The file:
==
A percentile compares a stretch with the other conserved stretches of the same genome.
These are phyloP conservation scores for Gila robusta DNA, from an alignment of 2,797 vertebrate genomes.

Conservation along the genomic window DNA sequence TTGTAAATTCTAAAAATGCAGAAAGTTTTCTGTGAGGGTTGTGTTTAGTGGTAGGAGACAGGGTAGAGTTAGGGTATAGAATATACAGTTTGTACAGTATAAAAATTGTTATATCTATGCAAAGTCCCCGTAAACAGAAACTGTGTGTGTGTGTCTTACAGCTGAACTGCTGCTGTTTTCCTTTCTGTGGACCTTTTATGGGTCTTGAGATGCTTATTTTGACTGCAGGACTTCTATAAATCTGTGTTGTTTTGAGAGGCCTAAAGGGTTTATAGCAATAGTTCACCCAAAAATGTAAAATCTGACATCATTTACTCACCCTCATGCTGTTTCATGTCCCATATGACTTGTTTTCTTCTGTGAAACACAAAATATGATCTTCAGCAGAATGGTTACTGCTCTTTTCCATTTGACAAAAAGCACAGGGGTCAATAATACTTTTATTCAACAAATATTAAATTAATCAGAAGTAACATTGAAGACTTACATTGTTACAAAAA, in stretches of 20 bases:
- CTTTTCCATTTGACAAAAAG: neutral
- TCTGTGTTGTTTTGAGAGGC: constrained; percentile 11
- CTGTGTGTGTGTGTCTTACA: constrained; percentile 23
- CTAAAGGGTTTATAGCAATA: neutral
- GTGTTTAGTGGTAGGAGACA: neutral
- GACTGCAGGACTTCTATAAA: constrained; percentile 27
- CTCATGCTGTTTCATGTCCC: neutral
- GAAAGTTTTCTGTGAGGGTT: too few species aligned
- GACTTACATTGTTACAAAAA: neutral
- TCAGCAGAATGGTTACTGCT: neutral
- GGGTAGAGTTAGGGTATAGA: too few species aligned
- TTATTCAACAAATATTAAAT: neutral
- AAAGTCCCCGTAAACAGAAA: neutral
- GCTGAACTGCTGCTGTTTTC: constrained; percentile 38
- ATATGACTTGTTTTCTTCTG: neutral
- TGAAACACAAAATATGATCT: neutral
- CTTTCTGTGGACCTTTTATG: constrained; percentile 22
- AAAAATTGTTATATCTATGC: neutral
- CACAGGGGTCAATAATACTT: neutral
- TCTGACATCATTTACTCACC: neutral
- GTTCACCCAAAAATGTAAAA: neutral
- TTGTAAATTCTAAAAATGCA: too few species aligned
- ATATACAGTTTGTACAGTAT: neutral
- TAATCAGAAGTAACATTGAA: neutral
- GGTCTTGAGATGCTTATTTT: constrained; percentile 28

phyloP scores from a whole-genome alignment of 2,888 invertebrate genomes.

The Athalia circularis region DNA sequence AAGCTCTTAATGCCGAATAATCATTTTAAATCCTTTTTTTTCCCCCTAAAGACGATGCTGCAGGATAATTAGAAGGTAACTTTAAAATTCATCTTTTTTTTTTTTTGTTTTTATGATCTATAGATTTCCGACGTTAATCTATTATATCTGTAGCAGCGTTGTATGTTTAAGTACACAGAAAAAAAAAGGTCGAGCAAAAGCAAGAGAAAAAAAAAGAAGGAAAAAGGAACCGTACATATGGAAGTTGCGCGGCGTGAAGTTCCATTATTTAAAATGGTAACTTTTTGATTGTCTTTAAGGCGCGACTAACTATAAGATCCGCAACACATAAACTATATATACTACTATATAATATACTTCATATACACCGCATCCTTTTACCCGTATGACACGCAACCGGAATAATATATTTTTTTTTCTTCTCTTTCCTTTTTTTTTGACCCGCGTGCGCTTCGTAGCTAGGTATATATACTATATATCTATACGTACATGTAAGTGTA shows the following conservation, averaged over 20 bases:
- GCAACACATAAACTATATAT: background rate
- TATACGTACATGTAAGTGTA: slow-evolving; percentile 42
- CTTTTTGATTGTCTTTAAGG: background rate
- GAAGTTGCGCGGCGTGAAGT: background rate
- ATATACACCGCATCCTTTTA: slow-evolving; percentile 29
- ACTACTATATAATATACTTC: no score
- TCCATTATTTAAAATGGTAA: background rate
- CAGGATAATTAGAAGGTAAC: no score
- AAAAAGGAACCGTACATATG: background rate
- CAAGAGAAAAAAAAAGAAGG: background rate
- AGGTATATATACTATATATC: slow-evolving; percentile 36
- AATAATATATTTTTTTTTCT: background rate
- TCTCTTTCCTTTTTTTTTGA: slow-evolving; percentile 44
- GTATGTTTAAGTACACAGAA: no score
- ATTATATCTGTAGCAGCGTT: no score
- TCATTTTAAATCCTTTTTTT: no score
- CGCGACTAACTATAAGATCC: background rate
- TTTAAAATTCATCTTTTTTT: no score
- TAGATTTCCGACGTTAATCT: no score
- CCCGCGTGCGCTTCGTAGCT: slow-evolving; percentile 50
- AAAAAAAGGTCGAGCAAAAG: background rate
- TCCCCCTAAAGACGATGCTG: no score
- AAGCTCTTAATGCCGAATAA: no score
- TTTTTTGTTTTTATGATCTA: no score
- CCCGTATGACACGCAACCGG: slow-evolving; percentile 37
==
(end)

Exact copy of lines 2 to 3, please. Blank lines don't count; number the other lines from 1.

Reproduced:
These are phyloP conservation scores for Gila robusta DNA, from an alignment of 2,797 vertebrate genomes.

Conservation along the genomic window DNA sequence TTGTAAATTCTAAAAATGCAGAAAGTTTTCTGTGAGGGTTGTGTTTAGTGGTAGGAGACAGGGTAGAGTTAGGGTATAGAATATACAGTTTGTACAGTATAAAAATTGTTATATCTATGCAAAGTCCCCGTAAACAGAAACTGTGTGTGTGTGTCTTACAGCTGAACTGCTGCTGTTTTCCTTTCTGTGGACCTTTTATGGGTCTTGAGATGCTTATTTTGACTGCAGGACTTCTATAAATCTGTGTTGTTTTGAGAGGCCTAAAGGGTTTATAGCAATAGTTCACCCAAAAATGTAAAATCTGACATCATTTACTCACCCTCATGCTGTTTCATGTCCCATATGACTTGTTTTCTTCTGTGAAACACAAAATATGATCTTCAGCAGAATGGTTACTGCTCTTTTCCATTTGACAAAAAGCACAGGGGTCAATAATACTTTTATTCAACAAATATTAAATTAATCAGAAGTAACATTGAAGACTTACATTGTTACAAAAA, in stretches of 20 bases: